There are two kinds of people: those that learn something back in college and are glad that they can live their life comfortably with just that knowledge, and those that enjoy challenges and a job that’s constantly changing. I definitely fit into the second category; I love the fact that, as a software developer, I have to be always learning something new because of all the new technologies and techniques that are always coming up.
However, it’s been getting harder and harder to keep up with all the new stuff, and even with things that aren’t even considered "new" anymore, but that I feel I’d like to at least to a little bit more about it (heck, it won’t take too long until .NET 3.5 is out, and I always feel bad when I run across some feature introduced in .NET 2.0 that I haven’t even taken a glance at…).
Even though I have no ambitions to get to learn everything that’s out there (that’s not even possible, right?), I really want to keep up with at least "hearing" what’s out there, because that often comes in handy at some point.
My main complaint (and from a lot of other people out there as well), is that I don’t have time to keep up. That’s one reason why I’ve started this whole series on how to be a little more productive; I figured that if I can shave off some minutes here and there on tedious tasks, I could use that time for something else. I think it’s been working out well for me.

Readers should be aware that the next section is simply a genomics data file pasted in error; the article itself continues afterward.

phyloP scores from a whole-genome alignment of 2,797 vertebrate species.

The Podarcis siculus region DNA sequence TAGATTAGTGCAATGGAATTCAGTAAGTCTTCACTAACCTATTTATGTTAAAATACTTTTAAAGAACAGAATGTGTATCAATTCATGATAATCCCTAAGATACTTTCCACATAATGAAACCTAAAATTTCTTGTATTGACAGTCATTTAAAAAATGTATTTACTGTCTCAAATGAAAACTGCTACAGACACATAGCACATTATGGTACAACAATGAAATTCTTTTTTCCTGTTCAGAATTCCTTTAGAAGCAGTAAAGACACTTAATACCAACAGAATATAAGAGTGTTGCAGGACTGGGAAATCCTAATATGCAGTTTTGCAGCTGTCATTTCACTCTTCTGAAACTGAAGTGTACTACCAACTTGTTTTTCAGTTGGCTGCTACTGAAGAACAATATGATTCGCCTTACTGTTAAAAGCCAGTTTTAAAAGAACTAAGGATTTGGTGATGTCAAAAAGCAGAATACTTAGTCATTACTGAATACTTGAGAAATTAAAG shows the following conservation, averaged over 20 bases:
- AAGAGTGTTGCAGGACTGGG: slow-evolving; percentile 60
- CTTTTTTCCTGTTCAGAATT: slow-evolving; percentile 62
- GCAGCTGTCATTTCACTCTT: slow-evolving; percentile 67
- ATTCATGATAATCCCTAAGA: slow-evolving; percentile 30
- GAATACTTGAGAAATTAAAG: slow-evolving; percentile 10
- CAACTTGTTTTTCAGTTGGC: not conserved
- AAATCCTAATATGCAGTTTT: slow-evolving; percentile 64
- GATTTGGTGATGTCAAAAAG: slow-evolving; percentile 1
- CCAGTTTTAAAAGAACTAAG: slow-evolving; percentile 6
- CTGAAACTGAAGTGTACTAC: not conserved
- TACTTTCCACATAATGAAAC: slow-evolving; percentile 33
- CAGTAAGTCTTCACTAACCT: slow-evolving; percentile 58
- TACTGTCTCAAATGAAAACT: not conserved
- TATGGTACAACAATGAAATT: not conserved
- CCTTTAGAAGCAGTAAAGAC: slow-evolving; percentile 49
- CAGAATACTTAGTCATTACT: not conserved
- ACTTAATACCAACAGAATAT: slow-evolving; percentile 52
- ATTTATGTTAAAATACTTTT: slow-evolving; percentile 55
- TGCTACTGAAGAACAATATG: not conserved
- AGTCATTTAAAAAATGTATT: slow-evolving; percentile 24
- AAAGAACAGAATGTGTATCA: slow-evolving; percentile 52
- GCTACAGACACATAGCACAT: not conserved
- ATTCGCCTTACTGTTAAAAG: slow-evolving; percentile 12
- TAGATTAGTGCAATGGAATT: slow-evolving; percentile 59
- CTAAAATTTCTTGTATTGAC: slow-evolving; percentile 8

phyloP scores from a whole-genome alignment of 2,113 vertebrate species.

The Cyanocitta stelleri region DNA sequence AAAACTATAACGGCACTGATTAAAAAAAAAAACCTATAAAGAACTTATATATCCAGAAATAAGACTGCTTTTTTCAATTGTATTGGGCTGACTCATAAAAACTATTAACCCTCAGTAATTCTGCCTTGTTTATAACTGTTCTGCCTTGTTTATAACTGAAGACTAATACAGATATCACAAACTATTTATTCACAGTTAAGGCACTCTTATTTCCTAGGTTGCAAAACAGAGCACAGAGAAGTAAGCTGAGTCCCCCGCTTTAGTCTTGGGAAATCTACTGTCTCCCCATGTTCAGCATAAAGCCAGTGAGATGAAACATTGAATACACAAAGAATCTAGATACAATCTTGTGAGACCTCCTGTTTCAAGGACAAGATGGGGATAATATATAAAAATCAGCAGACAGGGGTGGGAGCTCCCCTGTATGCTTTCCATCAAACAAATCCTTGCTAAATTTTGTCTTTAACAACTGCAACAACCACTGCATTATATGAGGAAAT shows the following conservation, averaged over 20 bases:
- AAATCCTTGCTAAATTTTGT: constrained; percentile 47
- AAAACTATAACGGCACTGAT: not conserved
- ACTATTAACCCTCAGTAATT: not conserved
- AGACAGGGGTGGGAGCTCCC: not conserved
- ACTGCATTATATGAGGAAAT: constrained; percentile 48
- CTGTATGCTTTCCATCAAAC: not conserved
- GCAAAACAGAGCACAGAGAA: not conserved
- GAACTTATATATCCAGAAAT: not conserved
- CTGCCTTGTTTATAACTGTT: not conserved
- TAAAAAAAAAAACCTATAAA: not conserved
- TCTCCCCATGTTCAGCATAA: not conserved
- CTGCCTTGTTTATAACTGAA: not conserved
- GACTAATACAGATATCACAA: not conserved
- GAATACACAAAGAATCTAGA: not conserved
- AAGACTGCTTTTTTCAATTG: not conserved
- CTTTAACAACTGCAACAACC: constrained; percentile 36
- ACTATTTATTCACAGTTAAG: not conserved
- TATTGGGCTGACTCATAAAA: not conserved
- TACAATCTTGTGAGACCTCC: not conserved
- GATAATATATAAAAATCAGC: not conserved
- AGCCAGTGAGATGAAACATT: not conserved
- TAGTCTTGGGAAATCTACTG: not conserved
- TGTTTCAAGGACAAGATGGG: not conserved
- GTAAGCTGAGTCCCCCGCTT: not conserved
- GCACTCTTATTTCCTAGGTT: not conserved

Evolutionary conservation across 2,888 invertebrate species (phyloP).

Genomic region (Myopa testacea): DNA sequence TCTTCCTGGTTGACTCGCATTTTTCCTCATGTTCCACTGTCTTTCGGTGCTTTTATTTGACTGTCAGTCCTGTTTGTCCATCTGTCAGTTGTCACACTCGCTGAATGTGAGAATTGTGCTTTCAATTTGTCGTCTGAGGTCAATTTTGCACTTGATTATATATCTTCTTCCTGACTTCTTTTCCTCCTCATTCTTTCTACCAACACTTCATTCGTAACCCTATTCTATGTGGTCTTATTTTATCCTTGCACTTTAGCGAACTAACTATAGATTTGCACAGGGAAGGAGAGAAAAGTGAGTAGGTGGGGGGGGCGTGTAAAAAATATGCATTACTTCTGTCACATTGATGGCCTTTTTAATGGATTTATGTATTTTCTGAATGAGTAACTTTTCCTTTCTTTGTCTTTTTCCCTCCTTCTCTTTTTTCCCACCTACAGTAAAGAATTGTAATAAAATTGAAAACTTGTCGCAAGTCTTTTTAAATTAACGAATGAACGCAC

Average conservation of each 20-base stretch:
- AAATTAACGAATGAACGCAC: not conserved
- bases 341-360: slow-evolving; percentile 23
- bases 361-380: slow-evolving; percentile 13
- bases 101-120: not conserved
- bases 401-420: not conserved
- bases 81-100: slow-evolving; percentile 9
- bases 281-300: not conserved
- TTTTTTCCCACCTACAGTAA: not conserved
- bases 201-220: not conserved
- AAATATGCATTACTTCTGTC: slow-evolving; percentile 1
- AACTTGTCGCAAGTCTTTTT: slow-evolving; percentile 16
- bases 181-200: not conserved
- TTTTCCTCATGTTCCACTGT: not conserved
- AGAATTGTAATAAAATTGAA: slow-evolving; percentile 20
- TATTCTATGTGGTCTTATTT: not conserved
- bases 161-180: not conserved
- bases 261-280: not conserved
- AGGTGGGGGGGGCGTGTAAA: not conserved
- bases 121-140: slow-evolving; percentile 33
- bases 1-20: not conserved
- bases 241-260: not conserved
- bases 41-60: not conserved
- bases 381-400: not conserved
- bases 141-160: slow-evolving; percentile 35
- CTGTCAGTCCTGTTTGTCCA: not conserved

So this is how I’ve been trying to keep up with learning a few things here and there (I’m breaking up this post in two parts… this is the first one)…
You’ve never heard of podcasts? Woah, come out of that cave!! 🙂
Every time I’m driving around, waiting at airports, flying, going at the grocery store, working out at the gym, whatever, I always have some podcasts loaded into my MP3 player. Since I don’t have a long commute to work, there is not a lot of podcasts that I can subscribe to, so I’m keeping my list down to only two podcasts that I listen to every week: .NET Rocks, and Hanselminutes.
I’ve been listening to .NET Rocks every since they’ve started (like 4 or 5 years ago?). Their audio quality is great, the quality of the content is great, and it’s free. Can’t beat that. I’ve also been listening to Hanselminutes from the beginning, and it has also the same quality mentioned about .NET Rocks.
I have to say I haven’t looked into a lot of other podcasts out there, but I keep hearing that they don’t come even close to .NET Rocks and Hanselminutes, so I’m just happy sticking with them.
So, webcasts are similar to podcasts, but they’re trickier to follow, since they demand you "watch" them, which you can’t really do when you are say, driving around. But dang, there’s a lot of good content out there, and I’d like to get a least a little bit of it.
The main webcast I try to follow is DNRTV. This show is put together by the same guys of .NET Rocks, and it offers the same level of quality. Every once in a while I check out the videos at Channel 9, as well as the other ones available at MSDN, but I don’t follow them as I do DNRTV.